In Bartlett’s defense, Hunter really had been something of a budding movie star earlier in his career. Before doing that first Star Trek pilot in ’65, he had, among other things, acted alongside John Wayne in The Longest Day and played the role of Jesus in King of Kings, which critics back in ’61 referred to as “I Was a Teenage Jesus” due to Hunter’s youthful good looks. Sadly, though, the big movie roles never materialized after he left Star Trek, and. By ’67, Hunter’s marriage to Bartlett had dissolved. And, by ’69, when the original Star Trek series was in its third season with Shatner and company, Hunter was dead… The following comes by way of Wikipedia.

While in Spain in November 1968 to film Cry Chicago (¡Viva América!), a story of the Chicago Mafia, Hunter was injured in an on-set explosion when a car window near him, which had been rigged to explode outward, accidentally exploded inward. Hunter sustained a serious concussion. According to Hunter’s (third) wife Emily, he “…went into shock” on the plane ride back to the United States after filming and “..couldn’t speak. He could hardly move.” After landing, Hunter was taken to Good Samaritan Hospital in Los Angeles but doctors could not find any serious injuries save for a displaced vertebra and a concussion.

On the afternoon of May 26, 1969, Hunter suffered an intracranial hemorrhage while on a three-stair set of steps at his home in Van Nuys, California. He fell, knocked over a planter, and struck his head on a banister, fracturing his skull. He was found unconscious by his wife and taken to Valley Presbyterian Hospital where he underwent brain surgery to repair his injuries. He died at about 9:30 a.m. the following morning at the age of 42.

For what it’s worth, Hunter’s son Christopher, in an interview for the E! series Mysteries & Scandals, said that, while he felt the explosion in Spain had cracked his father’s skull, contributing to his death a few months later, substance abuse was likely also a factor. “I think alcoholism contributed to his death as much as anything else,” he said.

And now, as the rest of my family is peacefully sleeping, I’m sitting awake in bed, wondering if, just maybe, had he never laid eyes of Dusty Bartlett, Hunter might still be alive today, enjoying the success that would eventually become Shatner’s. Would Star Trek have been the same success with him at the helm? If not Hunter, would another B-movie actor have died as the result of that exploding car window in Spain? I just find it infinitely fascinating to consider how these seemingly little things ripple through time, changing so may other things as they go. And I’m compelled to keep digging… Had Hunter not been available to do Cry Chicago in ’68, I wonder, who would have gotten the role his place? And would Goodwin have kept her job on the Enterprise had Hunter not either left or been fired?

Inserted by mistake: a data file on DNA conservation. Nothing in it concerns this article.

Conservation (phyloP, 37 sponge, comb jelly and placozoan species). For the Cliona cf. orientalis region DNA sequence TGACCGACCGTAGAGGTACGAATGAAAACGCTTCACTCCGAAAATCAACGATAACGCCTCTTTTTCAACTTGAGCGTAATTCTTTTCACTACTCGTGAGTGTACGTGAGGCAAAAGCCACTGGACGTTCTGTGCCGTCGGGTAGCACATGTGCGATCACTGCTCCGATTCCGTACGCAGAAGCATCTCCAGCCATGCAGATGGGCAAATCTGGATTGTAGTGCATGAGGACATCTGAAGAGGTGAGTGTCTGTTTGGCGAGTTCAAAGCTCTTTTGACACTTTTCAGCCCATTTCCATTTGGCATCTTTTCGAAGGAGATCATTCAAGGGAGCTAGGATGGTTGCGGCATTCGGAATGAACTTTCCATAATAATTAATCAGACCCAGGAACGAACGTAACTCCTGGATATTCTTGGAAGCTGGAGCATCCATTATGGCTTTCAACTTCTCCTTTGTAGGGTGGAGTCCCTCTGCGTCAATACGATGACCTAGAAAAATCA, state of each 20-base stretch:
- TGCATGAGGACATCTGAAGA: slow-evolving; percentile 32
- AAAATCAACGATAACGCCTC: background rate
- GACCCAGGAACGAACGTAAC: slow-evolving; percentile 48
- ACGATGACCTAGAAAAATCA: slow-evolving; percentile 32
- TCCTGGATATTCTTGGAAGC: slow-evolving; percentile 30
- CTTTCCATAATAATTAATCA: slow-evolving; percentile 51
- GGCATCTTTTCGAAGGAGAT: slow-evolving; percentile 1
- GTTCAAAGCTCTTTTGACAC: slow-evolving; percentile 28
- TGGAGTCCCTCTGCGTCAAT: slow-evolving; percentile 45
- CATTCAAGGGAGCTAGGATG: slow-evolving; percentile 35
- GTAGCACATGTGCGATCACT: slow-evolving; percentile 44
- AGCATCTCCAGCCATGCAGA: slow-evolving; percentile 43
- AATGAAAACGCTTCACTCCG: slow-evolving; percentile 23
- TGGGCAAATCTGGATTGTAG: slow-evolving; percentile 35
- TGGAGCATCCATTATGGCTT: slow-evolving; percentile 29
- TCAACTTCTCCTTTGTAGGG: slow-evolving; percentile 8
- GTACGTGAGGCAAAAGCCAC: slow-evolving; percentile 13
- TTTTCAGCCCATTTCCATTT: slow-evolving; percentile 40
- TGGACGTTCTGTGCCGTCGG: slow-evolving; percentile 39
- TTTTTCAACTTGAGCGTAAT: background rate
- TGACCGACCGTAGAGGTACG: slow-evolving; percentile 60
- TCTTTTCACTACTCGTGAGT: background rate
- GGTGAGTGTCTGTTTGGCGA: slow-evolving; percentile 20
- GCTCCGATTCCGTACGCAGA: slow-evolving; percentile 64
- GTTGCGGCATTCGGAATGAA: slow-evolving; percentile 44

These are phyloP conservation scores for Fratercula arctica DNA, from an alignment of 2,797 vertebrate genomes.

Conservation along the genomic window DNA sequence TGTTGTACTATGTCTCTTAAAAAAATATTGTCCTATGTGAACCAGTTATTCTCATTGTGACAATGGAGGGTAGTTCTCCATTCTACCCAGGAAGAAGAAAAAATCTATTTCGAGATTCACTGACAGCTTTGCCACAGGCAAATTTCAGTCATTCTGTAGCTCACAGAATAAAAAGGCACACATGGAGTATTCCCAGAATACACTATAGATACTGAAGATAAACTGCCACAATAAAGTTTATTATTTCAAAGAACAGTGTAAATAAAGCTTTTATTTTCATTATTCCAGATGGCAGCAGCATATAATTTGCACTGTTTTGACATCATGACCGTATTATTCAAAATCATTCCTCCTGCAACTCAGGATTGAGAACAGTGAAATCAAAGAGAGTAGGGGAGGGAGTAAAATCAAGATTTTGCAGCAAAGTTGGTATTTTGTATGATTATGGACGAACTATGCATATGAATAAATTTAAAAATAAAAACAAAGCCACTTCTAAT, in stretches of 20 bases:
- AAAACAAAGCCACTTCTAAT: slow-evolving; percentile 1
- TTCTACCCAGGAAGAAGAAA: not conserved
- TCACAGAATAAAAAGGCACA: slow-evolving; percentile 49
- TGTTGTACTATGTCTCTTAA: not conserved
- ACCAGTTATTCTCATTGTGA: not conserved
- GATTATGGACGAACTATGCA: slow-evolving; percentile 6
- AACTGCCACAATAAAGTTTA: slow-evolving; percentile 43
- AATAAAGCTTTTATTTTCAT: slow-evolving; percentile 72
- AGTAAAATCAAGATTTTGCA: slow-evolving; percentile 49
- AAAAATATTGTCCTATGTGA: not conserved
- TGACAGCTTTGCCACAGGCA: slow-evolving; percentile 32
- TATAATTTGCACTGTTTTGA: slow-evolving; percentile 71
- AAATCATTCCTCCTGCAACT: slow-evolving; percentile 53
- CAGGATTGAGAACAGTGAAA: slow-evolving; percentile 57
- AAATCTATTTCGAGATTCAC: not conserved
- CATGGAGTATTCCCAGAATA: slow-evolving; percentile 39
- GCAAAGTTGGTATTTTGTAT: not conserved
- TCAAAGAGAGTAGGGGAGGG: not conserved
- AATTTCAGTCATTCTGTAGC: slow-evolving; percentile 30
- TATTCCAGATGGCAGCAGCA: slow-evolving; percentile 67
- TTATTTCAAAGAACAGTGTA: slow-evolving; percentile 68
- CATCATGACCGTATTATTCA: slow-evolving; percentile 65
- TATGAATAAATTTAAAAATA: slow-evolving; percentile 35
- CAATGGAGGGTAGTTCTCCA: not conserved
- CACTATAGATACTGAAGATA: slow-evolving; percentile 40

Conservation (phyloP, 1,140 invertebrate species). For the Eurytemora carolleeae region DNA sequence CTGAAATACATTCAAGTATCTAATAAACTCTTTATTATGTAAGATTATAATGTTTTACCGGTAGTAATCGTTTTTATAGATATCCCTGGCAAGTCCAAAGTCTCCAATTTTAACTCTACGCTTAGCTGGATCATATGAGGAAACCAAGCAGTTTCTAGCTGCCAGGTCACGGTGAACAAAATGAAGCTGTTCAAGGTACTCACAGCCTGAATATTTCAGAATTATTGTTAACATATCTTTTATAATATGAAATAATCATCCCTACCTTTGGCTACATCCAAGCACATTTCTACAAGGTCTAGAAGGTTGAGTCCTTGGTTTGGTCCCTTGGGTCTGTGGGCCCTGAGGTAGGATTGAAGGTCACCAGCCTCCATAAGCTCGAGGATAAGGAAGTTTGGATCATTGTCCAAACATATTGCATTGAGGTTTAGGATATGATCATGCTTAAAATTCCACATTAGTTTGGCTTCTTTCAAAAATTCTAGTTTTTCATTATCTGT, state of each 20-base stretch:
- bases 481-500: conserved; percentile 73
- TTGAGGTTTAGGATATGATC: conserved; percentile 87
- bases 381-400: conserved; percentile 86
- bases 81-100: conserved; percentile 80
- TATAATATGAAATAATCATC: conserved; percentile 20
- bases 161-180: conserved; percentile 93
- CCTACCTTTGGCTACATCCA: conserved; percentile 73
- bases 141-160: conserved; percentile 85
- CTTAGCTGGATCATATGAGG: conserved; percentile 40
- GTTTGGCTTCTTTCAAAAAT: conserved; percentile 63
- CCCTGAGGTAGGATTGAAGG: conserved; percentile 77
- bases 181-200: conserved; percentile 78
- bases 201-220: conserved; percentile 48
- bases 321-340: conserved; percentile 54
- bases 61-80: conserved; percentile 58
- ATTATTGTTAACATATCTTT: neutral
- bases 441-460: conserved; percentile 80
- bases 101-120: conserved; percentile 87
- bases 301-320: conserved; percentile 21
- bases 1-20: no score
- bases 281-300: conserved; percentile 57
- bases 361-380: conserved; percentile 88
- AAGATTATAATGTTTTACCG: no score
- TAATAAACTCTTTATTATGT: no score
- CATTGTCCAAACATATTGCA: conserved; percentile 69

I should add, I don’t know if it’s fair to blame the fact that Hunter left Star Trek on Bartlett. It’s quite possible that she was just relating messages to Roddenberry on the behalf of her husband. I think it’s probably safe to say, though, that things may have played out differently had the two of them never met. And it’s also worth noting, of course, that, according to some, Hunter’s real mistake wasn’t his relationship with Bartlett, but having the audacity to portray Jesus, thereby leaving himself open up to the curse. [Bartlett and Hunter can be seen above in happier times.]

Oh, and here’s one other thing I discovered while following leads through the Trekosphere. Grace Lee Whitney, who portrayed Yeoman Janice Rand in the first eight episodes of the series to air, was born in Ann Arbor. She was also in the cast of the great Billy Wilder comedy Some Like It Hot, alongside Jack Lemmon, Tony Curtis, and Marilyn Monroe.